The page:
A total of 4.32 inches (109.73 mm) of rain was received from seeding (May 25) to forage harvest (August 6 ).
Forage Moisture, Yield and Quality
The results showed that forage moisture content at harvest (soft-dough stage) for silage/greenfeed was significantly different for the treatments. The forage moisture content was highest (57.0%) for treatment consisting of a combination of all Best products (SR+FF+SG) and check, while treatment with SG appeared to have the lowest moisture (54.5%, see Table 2). The generally low moisture content for all treatments at the soft-dough stage could be attributed to moisture situation in Fairview in 2015, as the year was very dry.
The forage DM yields from all treatments were statistically similar, varying from 2926 lb/acre for SR+FF+SG treatment to 3923 lb/acre for SG treatment (see Figure 1). Only treatments SR, SG and SR+FF appeared to have slight forage DM yield advantage of 72-378 lb DM/acre over check.
Forage Protein and Macro-mineral Content
The forage protein (CP) content as well as all measured macro-minerals (Ca, P, Mg, K and Na) were statistically similar for all treatments. However, forage CP and P content appeared to be favoured by treatments with Best products (11.8-12.8% CP, 0.18-0.22% P) than treatment without Best product (check, 10.1% CP, 0.14% P) (see Table 2).
Forage Detergent Fiber and Energy
The forage acid detergent fiber (ADF) content was statistically similar for all treatments, varying from 20.4% ADF for SR+FF to 29.1% ADF for SR+FF+SG (Table 3). The forage energy (TDN) content was statistically similar for all treatments. However, the application of Best Products (except for SR+FF+SG treatment) appeared to increase forage TDN (2.4-8.5%) than check (see Figure 2). The results also showed that all treatments were similar with respect to other forms of energy measured (Table 3).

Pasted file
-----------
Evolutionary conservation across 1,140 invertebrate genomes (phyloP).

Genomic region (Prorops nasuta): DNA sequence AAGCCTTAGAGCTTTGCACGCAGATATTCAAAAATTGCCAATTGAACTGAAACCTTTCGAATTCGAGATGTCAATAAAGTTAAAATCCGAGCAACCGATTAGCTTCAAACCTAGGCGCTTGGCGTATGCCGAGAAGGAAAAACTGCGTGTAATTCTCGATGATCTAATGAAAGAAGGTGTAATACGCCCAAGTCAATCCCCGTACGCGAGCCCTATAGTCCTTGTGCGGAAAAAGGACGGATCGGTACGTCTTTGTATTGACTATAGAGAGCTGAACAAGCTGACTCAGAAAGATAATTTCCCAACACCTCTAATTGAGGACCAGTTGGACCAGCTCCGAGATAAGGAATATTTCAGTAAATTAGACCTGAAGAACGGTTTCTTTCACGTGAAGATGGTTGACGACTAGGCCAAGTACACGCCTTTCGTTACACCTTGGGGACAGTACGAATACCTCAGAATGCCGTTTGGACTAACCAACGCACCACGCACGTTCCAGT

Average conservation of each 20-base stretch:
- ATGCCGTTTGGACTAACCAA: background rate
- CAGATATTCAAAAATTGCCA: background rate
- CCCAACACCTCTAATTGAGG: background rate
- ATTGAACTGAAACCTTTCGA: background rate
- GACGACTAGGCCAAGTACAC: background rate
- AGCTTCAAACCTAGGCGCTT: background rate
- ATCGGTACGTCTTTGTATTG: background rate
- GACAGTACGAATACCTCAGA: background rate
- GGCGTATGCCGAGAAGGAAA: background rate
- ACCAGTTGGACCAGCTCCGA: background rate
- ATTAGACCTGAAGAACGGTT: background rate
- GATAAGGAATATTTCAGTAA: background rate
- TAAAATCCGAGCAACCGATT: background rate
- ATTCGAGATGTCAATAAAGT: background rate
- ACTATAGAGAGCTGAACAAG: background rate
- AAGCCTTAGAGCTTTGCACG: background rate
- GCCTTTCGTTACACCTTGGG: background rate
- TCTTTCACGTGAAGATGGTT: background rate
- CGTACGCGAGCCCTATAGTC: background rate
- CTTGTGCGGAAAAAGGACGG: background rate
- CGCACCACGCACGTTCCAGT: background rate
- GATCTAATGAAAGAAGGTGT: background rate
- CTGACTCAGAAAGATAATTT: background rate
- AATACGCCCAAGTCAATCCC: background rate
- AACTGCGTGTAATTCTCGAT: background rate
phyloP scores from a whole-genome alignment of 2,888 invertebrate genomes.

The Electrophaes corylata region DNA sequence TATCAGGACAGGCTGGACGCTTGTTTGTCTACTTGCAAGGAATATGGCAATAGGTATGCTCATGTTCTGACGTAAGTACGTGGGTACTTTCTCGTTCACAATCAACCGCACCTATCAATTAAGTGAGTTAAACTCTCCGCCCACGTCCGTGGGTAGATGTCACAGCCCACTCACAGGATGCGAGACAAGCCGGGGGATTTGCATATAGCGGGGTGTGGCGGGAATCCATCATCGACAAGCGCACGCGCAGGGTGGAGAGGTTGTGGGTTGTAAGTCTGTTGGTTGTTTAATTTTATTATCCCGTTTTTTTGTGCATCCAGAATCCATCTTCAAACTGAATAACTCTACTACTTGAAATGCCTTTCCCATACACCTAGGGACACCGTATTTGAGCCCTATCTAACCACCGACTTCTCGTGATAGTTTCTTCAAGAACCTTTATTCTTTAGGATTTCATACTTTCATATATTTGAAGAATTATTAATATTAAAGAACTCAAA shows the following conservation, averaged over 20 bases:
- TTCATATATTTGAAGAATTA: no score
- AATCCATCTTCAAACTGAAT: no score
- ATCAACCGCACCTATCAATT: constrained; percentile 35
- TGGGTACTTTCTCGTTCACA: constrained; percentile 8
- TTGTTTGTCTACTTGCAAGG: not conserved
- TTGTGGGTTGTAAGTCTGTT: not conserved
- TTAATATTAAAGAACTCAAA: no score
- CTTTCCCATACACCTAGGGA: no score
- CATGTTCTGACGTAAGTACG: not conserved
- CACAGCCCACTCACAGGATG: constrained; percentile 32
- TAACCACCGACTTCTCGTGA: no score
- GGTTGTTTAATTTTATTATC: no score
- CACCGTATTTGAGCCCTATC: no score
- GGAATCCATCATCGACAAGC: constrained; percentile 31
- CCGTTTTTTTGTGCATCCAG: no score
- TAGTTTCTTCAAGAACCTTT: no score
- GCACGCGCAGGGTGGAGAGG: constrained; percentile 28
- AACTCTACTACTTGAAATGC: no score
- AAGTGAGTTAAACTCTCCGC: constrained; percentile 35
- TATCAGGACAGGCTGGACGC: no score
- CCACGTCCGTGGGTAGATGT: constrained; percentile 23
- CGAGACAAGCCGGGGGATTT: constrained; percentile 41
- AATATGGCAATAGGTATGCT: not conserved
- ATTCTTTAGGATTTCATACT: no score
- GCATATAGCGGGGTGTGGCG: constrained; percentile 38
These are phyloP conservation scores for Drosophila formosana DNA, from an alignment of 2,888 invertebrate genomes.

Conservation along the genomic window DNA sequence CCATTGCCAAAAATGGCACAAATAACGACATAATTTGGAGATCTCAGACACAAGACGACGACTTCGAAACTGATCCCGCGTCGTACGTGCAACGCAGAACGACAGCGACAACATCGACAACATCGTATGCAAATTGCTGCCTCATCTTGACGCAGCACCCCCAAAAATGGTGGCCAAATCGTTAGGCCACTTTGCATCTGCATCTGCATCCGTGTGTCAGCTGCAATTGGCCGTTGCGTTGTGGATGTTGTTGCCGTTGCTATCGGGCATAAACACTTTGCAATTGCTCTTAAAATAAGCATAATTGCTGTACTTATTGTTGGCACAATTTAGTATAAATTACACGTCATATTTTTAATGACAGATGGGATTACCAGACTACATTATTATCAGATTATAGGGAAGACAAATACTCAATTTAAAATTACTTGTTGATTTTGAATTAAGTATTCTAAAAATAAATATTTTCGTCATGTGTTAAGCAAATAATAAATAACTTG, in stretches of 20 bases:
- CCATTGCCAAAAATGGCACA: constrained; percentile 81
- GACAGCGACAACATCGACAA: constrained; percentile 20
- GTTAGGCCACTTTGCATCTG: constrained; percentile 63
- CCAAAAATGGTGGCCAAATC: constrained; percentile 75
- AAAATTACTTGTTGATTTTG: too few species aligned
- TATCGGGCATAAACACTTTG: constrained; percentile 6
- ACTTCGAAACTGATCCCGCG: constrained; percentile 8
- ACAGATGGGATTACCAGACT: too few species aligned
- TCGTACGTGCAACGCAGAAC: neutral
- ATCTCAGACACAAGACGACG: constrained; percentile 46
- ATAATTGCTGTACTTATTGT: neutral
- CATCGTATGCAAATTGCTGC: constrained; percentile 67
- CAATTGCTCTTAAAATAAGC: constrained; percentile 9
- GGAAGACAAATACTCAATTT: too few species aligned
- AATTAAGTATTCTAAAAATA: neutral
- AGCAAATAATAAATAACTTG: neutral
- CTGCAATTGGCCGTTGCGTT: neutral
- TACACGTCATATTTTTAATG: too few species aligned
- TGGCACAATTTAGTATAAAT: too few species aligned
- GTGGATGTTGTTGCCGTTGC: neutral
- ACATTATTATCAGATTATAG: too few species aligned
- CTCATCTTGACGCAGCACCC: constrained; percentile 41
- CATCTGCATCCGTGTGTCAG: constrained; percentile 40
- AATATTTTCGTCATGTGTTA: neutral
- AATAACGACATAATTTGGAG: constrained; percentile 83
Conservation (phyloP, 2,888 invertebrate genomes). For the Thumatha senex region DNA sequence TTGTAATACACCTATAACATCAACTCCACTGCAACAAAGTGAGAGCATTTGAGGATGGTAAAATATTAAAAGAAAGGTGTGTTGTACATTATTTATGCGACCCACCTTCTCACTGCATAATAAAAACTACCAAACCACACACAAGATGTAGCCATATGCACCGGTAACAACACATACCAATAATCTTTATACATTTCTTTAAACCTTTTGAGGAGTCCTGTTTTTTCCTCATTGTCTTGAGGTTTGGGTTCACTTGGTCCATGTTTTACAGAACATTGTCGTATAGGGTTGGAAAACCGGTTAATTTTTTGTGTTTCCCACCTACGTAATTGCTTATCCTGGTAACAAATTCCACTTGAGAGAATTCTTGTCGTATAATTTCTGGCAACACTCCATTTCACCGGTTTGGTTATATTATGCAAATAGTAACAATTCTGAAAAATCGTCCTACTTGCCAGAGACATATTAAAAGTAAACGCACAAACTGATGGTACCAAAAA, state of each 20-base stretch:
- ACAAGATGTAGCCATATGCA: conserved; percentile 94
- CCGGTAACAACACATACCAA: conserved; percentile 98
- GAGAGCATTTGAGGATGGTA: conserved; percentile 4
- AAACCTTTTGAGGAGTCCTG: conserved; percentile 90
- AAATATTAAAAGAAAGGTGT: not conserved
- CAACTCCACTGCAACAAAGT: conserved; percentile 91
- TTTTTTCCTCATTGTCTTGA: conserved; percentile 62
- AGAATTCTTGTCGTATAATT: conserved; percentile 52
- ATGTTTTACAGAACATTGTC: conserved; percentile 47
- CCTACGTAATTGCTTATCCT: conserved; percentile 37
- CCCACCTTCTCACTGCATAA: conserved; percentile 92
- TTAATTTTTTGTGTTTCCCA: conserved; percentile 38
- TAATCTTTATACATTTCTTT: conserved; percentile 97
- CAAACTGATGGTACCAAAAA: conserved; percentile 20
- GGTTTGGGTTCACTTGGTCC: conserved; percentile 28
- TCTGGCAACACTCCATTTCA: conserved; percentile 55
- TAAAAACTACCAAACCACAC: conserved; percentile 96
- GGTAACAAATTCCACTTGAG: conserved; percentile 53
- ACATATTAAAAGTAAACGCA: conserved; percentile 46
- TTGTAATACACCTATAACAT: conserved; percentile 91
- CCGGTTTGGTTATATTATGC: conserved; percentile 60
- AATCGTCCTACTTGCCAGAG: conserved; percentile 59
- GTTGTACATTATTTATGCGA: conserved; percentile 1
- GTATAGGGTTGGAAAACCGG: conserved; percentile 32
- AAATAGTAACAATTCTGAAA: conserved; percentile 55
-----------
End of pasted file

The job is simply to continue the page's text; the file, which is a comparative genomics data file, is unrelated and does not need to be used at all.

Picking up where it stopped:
Grain yield and A component of grain yield (Table 4)
Seed weight - The combination of SR +FF+SG (treatment 7) significantly improved seed weight (58.1 g/1000-kernels) over other treatments as well as the check. The check had similar seed weight to treatments 2, 3, 4 & 6.
Grain Yield - Grain yield was significantly highest for the combination of SR+ FF (treatment 4, 58.0 bushels/acre), followed by a combination of SR +FF +SG (53.1 bushels/acre). Other treatments had <50 bushels/acre.
Some Implications of Results Obtained
Fairview was dry in 2015, with a total rainfall of 4.32 inches (only 3.08 inches from May 25 to August 2) received by the seeded barley crop before harvest for forage. The generally low DM yield obtained and the lack of significant differences in DM yields between treatments tested was a reflection of the dry year. Of the treatments imposed on barley for improved forage yield and quality, Seed Germination in particular appeared to have favoured higher forage DM by just 378 lbs/acre over the check.
In terms of forage quality, though no statistical differences were found for forage nutritive values, but the forage CP, P, ADP & TDN content all appeared to be slightly improved by individual Best products as well as their combinations. The forage CP content from all treatments was adequate for a mature beef cow (except for check which fell short of the 11% CP needed by a mature lactating/nursing cow). The slight increases or benefits obtained for forage CP (%N x 6.25) and the P content for treatments consisting of one or more best products over check, could be attributed to the additional N (2-5%) and P (1-12%) contained in the Best products used (see Table 1).
The forage ADF is a strong predictor of forage quality. The ADF values are important because they relate to the ability of an animal to digest the forage. As ADF increases, digestibility of forage usually decreases. Lower ADF values are better and preferred. Considering that as ADF increases, digestibility of forage usually decreases, it will be sufficed to say that when the forage from all treatments are presented side by side to cows in a preference study SR + FF treatment forage would probably be the most consumed by cows because of its low ADF value (20.4%).
Conclusion - In the present study, a combination of SR + FF appeared to have improved forage quality (particularly CP, P, ADF, TDN and all other forms of energy) and grain yield compared to other treatments including the check. The combination of SR+FF+SG also seemed to have improved seed weight as well as grain yield over most treatments.